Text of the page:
So we make lists, choosing the things that we do want and the things that we don’t, and then we begin the task of investigating them. All with the noble goal of doing what we think is best for our children and protecting them from danger. Each item may be perfectly sensible and appropriate in its own right, but when the list of investigative points surmounts from a few to a dozen, and when each point goes from a general idea to a super specific demand, that is when things have suddenly gone too far. It is then that we find ourselves spending hours, days and weeks investigating a shidduch and turning it down when it misses on point 6b of our list.
Finally, as we live in the age of information, reaching someone across the world by phone or email is cheap, quick and easy. If we can find something out, why not make the call and ask? When we ostensibly can, in fact, dig as deep as we want, why wouldn’t we exhaust every measure to make sure that we are getting exactly what we desire? Wouldn’t that save us time and money in the long run, as we avoid entering into shidduchim that we know will not work?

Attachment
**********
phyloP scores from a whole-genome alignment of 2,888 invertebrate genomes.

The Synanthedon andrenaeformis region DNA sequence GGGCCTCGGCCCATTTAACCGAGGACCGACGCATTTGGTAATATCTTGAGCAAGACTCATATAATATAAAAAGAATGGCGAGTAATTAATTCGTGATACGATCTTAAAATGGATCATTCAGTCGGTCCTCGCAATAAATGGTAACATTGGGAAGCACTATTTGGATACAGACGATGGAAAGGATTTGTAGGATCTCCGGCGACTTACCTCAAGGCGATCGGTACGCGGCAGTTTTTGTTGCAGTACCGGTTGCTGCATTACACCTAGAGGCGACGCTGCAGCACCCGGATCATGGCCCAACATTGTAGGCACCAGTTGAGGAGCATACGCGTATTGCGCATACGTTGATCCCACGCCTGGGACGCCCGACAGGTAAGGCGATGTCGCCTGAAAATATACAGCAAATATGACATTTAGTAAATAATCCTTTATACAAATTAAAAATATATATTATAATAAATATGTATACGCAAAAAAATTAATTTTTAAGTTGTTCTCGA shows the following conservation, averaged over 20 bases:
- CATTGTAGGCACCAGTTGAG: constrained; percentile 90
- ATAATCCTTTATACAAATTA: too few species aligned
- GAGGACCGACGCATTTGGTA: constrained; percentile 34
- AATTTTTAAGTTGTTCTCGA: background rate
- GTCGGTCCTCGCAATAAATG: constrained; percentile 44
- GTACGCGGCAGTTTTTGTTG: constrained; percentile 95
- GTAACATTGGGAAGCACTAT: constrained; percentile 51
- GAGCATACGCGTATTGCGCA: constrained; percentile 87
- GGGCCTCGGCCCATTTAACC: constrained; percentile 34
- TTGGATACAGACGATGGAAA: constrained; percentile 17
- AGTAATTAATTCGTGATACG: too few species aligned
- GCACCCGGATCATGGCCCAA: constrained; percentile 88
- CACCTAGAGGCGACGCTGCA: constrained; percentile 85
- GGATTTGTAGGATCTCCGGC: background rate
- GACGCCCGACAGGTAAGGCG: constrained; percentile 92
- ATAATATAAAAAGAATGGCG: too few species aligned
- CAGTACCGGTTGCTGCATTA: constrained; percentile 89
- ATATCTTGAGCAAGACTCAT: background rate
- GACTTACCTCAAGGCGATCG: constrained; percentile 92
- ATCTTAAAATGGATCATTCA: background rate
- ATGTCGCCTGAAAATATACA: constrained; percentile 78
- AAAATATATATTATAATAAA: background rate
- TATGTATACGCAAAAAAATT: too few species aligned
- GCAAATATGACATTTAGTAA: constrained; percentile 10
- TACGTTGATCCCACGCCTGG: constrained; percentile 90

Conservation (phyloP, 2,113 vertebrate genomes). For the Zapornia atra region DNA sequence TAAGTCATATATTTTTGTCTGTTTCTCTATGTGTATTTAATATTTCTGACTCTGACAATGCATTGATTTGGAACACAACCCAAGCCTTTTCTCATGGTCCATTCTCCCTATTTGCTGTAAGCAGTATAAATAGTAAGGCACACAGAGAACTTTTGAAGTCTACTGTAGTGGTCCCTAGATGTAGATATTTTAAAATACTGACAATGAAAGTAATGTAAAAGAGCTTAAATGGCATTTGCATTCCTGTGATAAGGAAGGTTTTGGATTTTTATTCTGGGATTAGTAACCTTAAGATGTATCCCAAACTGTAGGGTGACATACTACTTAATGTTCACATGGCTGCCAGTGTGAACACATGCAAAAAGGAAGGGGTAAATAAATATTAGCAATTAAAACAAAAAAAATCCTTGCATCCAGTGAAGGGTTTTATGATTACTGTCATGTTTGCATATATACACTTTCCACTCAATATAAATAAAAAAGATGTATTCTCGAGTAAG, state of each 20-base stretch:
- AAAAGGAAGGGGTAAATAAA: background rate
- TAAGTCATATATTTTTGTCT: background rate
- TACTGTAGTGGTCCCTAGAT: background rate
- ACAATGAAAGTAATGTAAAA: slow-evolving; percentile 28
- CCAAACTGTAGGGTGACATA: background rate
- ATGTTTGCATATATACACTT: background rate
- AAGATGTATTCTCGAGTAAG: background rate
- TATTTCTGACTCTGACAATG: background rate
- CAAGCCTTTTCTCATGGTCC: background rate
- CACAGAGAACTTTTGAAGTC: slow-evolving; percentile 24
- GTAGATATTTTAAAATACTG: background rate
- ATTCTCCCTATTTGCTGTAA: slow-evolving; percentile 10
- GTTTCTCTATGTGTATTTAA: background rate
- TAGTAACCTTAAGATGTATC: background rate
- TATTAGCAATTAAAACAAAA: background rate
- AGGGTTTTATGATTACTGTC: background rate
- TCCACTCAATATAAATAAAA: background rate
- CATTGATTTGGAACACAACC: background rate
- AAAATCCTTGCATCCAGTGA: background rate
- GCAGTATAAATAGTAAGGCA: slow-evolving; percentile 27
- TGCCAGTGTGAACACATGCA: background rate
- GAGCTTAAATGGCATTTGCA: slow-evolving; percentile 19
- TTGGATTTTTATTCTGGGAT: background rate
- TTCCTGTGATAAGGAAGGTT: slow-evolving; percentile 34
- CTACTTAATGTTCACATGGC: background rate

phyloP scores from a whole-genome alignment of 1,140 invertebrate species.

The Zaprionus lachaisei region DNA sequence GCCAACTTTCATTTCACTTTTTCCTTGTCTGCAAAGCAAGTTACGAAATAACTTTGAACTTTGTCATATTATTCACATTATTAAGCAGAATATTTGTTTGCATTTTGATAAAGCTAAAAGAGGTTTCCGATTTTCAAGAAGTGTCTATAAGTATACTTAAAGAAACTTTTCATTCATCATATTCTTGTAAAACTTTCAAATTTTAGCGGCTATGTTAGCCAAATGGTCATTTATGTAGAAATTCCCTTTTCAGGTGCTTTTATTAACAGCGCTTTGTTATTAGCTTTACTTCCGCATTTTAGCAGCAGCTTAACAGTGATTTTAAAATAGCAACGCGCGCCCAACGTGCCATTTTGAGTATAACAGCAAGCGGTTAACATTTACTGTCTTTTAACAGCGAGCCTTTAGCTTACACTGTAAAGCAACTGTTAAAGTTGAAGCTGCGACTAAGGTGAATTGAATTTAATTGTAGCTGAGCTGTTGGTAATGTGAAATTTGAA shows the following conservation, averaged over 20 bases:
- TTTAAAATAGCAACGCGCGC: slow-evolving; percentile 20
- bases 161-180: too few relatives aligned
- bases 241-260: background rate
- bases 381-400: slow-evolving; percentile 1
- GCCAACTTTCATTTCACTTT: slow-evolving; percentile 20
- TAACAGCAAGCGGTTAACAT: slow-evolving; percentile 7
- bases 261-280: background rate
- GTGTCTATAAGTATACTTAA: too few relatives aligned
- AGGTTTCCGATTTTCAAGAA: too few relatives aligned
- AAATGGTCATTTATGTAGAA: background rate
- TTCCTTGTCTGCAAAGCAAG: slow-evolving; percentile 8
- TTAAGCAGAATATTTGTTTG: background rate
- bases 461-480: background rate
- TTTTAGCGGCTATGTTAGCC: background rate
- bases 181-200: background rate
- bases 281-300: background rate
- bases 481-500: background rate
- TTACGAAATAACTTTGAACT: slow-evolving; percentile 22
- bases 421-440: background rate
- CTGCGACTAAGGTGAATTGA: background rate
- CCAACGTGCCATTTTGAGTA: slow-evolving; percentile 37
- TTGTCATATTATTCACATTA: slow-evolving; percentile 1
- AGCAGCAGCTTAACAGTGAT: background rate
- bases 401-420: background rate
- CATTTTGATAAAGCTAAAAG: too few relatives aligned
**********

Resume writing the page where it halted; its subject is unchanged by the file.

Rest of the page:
The challenge is to accept that no matter what we do, we can never know everything and we can never predict what exactly will go smoothly in our lives and what will not. We can imagine what those things are, and we can do reasonable and sensible hishtadlus, u’shmartem meod es nafshoseichem, to protect ourselves and our children, but we cannot truly ensure our future or predict it, that is G-d’s territory.
If we could accept, as a Klal, to look only into those things which are truly important (which will of course vary from person to person), and to know that no human being is perfect, and therefore not focus on minutiae, we could effectuate the meaningful change which we so sorely need. May Hashem give us the strength to do so.